Talking Tactics: Film Analysis #1

by Isaac Walker

Editor’s Note: Throughout the season, we will being taking a look at the tactics used by Memphis 901FC. We will look at both positive and negative outcomes in hopes that our readers grow in their understanding of and appreciation for tactics in the beautiful game.

From the first whistle, it was clear 901 FC wanted to get the ball up high as often as possible. Much of the offensive gameplan centered on long balls driven either over the top or whipped in from wing positions. Given what little we know of the team and the physical advantages Elliot Collier has over most defenders, this seems as good as tactic as any. Where the breakdown often came would be with when and where these balls were played. Let’s look at one example midway through the first half.

After giving up an early goal, Memphis had settled down a bit. Despite poor transitional play, possession within the defending and attacking thirds was solid most of the night. In this case, Memphis has just regained possession in the attacking third after a cross from the right wing wasn’t pushed clear. Right back Wesley Charpie finds himself with the ball, relatively unpressured on the right wing.


Notice how the Rowdies have nine defenders behind the ball and are very compact. This is a pretty solid shape, especially considering they were just scrambling after a cross.


Conversely, the shape of Memphis leaves much to be desired. Positionally, there is a lot going on here. Let me start by conceding this comes immediately after Metzger (6) has crossed a ball from the deep right corner and is trying to track back to his holding mid position. Still, both wings – Muckette and Dally – are tucked WAY inside. Najem (10) has pushed ball side in position to receive a split pass from Charpie. This positioning is actually not bad. For me, there are three issues here: 1) the compact shape on attack weakens the ability to unbalance or spread the defense, 2) in general, Charpie is preparing to play into a 5 v 9 numbers down situation, and 3) there is no width or advancing support from the back line or opposite wing. So what should Charpie do in this instance?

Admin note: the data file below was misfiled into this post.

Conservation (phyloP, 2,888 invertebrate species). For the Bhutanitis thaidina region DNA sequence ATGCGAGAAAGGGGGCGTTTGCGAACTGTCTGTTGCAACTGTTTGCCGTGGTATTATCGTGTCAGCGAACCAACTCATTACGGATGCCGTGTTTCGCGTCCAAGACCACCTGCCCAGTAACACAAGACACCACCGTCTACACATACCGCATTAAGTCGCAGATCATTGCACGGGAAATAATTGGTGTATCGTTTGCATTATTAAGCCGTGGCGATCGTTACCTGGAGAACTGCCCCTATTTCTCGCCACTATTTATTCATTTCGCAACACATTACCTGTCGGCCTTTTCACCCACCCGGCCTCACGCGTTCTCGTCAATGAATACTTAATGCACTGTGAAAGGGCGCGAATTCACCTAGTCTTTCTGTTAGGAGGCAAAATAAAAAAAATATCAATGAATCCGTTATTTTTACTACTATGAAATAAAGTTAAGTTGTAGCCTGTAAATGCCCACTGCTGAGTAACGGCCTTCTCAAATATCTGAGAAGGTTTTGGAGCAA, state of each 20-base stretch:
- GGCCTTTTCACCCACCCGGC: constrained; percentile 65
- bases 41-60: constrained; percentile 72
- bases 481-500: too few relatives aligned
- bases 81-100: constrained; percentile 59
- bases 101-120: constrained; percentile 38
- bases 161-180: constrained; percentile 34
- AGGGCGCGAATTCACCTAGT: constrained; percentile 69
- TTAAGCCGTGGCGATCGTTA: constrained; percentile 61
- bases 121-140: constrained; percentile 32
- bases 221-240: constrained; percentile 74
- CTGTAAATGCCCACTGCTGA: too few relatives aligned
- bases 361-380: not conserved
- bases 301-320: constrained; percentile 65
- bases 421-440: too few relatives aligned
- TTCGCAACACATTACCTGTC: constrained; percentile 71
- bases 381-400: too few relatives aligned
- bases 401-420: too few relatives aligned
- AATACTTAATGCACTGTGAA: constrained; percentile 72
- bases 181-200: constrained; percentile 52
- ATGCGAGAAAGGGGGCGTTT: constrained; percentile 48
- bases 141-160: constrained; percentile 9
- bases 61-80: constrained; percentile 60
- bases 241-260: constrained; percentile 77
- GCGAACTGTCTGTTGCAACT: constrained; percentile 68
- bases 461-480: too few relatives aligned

The first option would be to pull the ball back. Memphis did this well most of the night in the defensive and middle thirds. When Tampa Bay was compact, Memphis brought the ball back to pull the defenders out into space. Unfortunately, that same patience was usually not displayed on attack.

Another option would have been for Charpie to reverse the ball to an oncoming holding mid (Grandison) or a back side left back (Hodge). In this instance there was no supporting runs to be found – at least not early enough that Charpie was able to identify it. Another option would be to try and back Tampa Bay’s back line with a ball played in behind them into the right side of the box. Dally is making a run to the middle to sit. Muckette, Najem, and Collier are also sitting. No one is signaling a run into that space. So Charpie either has to anticipate a late run and play a looping ball into that area or look for something else. All signs point to the front four looking for a cross. If Charpie plays the cross into the near side of the penalty area, he has a 3v3 situation with Dally, Muckette, and Najem.


Charpie chooses to play the deep ball to Collier – something we saw continuously all night. Most of the time (like here) Collier finds himself outnumbered. Here he is backpedaling to win a ball against three defenders. Even if he should win this ball, his options are limited. His best chance is to head the ball down to a teammate in the box.

The advancing attackers offer little in support. What you would like to see is one pushing to the goal, one checking high in the penalty box, and one swinging backside. What Collier got was one option, as the other two were covered up. It wouldn’t have mattered anyway as the ball went well over the top.

This is something we saw a lot this first game – long balls played into numbers down situations. Moving forward, we would like to see better awareness of where and when to play these balls. All-in-all, you saw a lot of promise from a side that has trained and played very little together. I expect these areas to improve quickly as teammates begin to understand tendencies and movements off the ball that only come with familiarity.

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